Now, in the corona era, with the reduction of money transfer opportunities between countries through couriers, criminals and terrorist financiers are abusing international trade networks and supply chains for the purpose of money laundering and financing terrorist acts, often using professional money launderers. In recent months, information have been published that criminal elements use the corona period to carry out money laundering operations while using the network and committing cyber fraud, as well as an increase in fraud and counterfeiting and use of financial laundering and trading activities for money laundering and virtual assets. Now the phenomenon of the exploitation of international trade routes for money laundering and terrorist financing is also on the world map and is troubling the anti-money laundering authorities around the world.
According to Dr. Shlomit Wegman-Ratner, head of the Israeli Anti-Money Laundering and Terrorist Financing Authority, “There is a worrying increase in the misuse of money launderers and professional terrorist financiers by international trade channels to commit illegal money transfers, launder criminal profits and fund terrorist activities. Israel has identified the use of these channels through exchanges around the world also for terrorist financing purposes. This activity continues even during the corona period. “Due to the limitations of international travel, the devaluation of the use of couriers, the transfer of money through diamonds, and the decline in the use of cash due to the lack of physical interactions during the Corona period, the transition to other methods of money laundering, including the misuse of the world trade system.”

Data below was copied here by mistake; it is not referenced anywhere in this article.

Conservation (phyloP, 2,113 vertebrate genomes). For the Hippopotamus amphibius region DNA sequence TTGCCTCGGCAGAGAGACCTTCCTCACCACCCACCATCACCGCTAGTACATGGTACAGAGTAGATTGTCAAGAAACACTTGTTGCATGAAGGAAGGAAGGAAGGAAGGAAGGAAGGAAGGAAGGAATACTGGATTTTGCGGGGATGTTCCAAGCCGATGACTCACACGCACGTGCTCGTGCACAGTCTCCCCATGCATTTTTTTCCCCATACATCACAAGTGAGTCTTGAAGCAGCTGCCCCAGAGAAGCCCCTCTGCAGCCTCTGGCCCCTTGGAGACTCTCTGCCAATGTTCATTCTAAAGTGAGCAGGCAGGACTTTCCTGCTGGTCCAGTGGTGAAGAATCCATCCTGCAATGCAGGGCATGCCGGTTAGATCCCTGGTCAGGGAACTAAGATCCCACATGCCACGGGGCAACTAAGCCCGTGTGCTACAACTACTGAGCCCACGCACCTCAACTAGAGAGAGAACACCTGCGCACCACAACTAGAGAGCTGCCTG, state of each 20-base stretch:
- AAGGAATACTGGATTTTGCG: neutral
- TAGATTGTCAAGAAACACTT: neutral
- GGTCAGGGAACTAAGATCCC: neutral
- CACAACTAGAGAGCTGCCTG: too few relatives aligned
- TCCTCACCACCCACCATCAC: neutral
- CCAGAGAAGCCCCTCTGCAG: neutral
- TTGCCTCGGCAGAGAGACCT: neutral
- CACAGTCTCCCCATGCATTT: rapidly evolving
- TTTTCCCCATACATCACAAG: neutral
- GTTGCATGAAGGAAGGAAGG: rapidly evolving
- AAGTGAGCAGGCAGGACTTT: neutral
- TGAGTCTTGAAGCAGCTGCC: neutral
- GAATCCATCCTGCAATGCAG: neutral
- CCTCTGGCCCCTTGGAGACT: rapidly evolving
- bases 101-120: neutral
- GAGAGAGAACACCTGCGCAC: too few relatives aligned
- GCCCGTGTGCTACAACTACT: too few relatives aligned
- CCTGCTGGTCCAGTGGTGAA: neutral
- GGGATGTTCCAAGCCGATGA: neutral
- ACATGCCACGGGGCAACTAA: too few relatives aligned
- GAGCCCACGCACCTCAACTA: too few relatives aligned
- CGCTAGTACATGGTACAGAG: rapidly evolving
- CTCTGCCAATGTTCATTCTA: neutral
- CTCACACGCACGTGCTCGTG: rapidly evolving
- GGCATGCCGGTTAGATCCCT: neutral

The question of the extent of the phenomenon that is currently bothering money laundering authorities around the world has no clear answer, just as there is no answer to the question of the extent of the black capital circulating in the world (it is impossible to quantify capital left in the shadows). According to Wegman-Ratner, “there is agreement that these are of significant volumes.”
In the word “significant volumes”, Wegman-Ratner refers to billions of dollars that are stolen from the authorities around the world and laundered using global trade. This emerges from the few cases that have been exposed, and from reports published by the US authorities.
Money laundering by trade is difficult to identify
In light of the escalation of the phenomenon, the Anti-Money Laundering Authority has set itself the goal of pursuing money launderers and terrorists who use trade routes, while marking the red lights for law enforcement, security and financial bodies for the entities through which the funds pass. Meanwhile, the Anti-Money Laundering and Terrorist Financing Authority published a review on the implementation of money laundering and trade-based terrorist financing (TBML / TBTF). This is based on a new report published by the FATF and the Egmont Group.